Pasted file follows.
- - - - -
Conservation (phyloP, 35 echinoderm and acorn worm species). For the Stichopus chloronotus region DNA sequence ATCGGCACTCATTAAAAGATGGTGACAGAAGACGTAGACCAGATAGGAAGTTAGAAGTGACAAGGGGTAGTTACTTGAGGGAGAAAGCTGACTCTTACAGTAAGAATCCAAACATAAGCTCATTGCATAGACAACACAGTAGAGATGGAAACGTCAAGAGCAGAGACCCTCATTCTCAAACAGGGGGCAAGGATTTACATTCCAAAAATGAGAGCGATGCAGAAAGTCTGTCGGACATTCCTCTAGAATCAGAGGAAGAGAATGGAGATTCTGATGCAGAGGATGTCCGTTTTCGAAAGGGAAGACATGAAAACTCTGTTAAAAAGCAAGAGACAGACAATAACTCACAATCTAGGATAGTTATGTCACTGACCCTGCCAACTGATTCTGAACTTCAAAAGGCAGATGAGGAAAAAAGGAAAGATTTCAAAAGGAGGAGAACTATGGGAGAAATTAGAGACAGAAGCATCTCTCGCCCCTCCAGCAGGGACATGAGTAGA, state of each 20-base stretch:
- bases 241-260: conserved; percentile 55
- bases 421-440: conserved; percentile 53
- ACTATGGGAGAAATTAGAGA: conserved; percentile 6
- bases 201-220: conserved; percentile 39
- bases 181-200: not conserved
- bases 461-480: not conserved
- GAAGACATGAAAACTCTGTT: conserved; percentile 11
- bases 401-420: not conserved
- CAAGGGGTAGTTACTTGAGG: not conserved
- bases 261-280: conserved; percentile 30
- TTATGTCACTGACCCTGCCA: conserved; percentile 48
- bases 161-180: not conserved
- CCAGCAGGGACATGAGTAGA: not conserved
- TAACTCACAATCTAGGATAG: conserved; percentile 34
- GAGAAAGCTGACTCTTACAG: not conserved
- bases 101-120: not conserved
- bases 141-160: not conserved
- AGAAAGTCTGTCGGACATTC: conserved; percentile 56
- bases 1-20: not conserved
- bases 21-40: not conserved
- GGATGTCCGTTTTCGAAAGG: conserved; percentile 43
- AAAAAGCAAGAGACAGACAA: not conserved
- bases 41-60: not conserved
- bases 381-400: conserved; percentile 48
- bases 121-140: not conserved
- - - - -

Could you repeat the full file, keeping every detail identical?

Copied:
Conservation (phyloP, 35 echinoderm and acorn worm species). For the Stichopus chloronotus region DNA sequence ATCGGCACTCATTAAAAGATGGTGACAGAAGACGTAGACCAGATAGGAAGTTAGAAGTGACAAGGGGTAGTTACTTGAGGGAGAAAGCTGACTCTTACAGTAAGAATCCAAACATAAGCTCATTGCATAGACAACACAGTAGAGATGGAAACGTCAAGAGCAGAGACCCTCATTCTCAAACAGGGGGCAAGGATTTACATTCCAAAAATGAGAGCGATGCAGAAAGTCTGTCGGACATTCCTCTAGAATCAGAGGAAGAGAATGGAGATTCTGATGCAGAGGATGTCCGTTTTCGAAAGGGAAGACATGAAAACTCTGTTAAAAAGCAAGAGACAGACAATAACTCACAATCTAGGATAGTTATGTCACTGACCCTGCCAACTGATTCTGAACTTCAAAAGGCAGATGAGGAAAAAAGGAAAGATTTCAAAAGGAGGAGAACTATGGGAGAAATTAGAGACAGAAGCATCTCTCGCCCCTCCAGCAGGGACATGAGTAGA, state of each 20-base stretch:
- bases 241-260: conserved; percentile 55
- bases 421-440: conserved; percentile 53
- ACTATGGGAGAAATTAGAGA: conserved; percentile 6
- bases 201-220: conserved; percentile 39
- bases 181-200: not conserved
- bases 461-480: not conserved
- GAAGACATGAAAACTCTGTT: conserved; percentile 11
- bases 401-420: not conserved
- CAAGGGGTAGTTACTTGAGG: not conserved
- bases 261-280: conserved; percentile 30
- TTATGTCACTGACCCTGCCA: conserved; percentile 48
- bases 161-180: not conserved
- CCAGCAGGGACATGAGTAGA: not conserved
- TAACTCACAATCTAGGATAG: conserved; percentile 34
- GAGAAAGCTGACTCTTACAG: not conserved
- bases 101-120: not conserved
- bases 141-160: not conserved
- AGAAAGTCTGTCGGACATTC: conserved; percentile 56
- bases 1-20: not conserved
- bases 21-40: not conserved
- GGATGTCCGTTTTCGAAAGG: conserved; percentile 43
- AAAAAGCAAGAGACAGACAA: not conserved
- bases 41-60: not conserved
- bases 381-400: conserved; percentile 48
- bases 121-140: not conserved